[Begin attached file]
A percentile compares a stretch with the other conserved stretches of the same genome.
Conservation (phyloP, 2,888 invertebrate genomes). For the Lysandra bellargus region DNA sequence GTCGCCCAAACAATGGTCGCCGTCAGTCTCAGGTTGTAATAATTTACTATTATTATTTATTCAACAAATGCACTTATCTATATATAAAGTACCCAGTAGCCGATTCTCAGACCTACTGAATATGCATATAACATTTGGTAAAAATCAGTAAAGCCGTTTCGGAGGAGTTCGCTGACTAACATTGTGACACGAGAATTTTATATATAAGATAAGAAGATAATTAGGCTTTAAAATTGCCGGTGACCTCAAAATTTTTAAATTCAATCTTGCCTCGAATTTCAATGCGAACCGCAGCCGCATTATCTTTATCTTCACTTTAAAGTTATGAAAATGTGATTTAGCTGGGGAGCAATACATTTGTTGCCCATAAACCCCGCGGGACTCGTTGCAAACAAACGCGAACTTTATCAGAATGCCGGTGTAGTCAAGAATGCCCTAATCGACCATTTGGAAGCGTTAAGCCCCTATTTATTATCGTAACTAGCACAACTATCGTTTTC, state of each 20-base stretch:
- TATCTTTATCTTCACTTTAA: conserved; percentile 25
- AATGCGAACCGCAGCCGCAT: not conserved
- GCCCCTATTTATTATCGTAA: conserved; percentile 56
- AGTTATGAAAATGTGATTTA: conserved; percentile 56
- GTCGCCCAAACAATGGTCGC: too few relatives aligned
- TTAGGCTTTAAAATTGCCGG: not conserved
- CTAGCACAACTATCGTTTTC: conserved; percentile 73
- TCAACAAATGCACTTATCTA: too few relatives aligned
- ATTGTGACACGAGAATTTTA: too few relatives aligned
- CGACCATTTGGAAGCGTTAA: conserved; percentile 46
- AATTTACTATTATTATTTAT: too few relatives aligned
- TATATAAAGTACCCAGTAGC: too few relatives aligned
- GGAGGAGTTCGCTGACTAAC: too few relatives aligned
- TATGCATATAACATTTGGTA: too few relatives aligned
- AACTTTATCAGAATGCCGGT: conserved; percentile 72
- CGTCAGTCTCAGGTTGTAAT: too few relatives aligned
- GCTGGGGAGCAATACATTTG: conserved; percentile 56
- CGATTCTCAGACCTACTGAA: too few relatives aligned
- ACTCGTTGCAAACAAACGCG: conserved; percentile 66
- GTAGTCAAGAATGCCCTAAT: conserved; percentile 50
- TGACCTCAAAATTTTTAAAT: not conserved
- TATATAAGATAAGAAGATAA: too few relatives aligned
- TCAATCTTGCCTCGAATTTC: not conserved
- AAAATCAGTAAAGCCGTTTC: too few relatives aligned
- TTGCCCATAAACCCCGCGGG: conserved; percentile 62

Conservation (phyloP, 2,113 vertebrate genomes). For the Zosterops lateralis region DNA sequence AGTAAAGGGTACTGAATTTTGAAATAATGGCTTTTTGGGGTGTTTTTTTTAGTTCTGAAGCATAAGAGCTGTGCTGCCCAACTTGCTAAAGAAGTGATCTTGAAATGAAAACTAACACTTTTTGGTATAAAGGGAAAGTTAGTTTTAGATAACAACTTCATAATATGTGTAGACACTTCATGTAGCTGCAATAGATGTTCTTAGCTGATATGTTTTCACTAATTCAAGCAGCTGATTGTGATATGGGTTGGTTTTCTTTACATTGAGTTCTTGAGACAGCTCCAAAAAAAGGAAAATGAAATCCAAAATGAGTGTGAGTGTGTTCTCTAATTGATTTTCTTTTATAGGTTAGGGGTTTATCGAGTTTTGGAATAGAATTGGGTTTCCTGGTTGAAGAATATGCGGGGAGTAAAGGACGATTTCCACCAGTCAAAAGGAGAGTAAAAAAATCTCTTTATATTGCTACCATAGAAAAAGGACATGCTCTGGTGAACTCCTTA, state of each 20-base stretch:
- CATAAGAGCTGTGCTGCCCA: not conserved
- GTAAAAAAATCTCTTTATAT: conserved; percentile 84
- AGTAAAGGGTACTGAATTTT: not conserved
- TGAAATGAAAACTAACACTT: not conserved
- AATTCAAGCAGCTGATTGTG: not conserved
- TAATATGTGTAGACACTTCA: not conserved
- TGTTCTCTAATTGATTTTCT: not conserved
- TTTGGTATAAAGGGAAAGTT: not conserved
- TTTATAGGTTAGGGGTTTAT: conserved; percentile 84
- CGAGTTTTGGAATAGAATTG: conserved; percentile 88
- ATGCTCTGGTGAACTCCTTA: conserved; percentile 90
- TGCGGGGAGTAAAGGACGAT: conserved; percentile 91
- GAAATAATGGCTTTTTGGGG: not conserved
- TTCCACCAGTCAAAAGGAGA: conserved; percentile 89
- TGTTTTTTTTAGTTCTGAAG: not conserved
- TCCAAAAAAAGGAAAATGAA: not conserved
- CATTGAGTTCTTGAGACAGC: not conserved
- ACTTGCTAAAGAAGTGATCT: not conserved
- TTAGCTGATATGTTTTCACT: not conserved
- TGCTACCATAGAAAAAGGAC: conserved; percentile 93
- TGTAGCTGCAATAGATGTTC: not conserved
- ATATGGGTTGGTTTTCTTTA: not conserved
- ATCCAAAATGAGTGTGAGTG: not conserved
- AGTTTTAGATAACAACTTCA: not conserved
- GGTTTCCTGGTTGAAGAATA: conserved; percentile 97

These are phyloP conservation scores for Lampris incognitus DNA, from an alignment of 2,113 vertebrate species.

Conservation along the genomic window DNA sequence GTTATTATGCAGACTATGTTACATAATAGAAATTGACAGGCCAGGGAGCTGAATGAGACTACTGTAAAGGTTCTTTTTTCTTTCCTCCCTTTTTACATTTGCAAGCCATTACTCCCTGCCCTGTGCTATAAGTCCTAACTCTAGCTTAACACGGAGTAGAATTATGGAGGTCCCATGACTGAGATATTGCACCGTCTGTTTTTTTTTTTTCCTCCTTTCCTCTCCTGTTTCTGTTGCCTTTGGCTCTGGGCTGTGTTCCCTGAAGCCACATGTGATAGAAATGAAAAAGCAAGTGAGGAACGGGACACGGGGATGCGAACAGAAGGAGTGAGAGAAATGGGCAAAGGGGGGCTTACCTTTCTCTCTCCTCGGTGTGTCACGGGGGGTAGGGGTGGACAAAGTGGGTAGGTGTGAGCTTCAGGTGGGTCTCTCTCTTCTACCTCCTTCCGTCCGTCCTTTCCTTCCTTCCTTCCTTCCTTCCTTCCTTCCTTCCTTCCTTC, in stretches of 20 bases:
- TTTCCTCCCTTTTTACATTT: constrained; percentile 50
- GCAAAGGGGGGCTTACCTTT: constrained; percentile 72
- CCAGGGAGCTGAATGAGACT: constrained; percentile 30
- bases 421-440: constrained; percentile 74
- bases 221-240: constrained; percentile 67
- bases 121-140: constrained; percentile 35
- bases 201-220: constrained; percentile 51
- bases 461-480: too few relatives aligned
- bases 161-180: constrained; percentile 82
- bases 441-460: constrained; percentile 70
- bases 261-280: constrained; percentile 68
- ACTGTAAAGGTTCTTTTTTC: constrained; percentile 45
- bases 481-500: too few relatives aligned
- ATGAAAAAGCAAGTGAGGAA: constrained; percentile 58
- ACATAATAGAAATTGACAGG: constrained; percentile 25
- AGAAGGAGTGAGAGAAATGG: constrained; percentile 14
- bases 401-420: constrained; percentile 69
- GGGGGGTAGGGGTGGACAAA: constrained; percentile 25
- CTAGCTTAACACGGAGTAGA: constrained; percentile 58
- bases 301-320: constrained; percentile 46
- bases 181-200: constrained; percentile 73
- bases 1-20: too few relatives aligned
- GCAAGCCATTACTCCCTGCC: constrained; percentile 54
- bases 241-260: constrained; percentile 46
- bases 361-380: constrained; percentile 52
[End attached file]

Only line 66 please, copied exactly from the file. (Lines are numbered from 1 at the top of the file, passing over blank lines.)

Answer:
- bases 261-280: constrained; percentile 68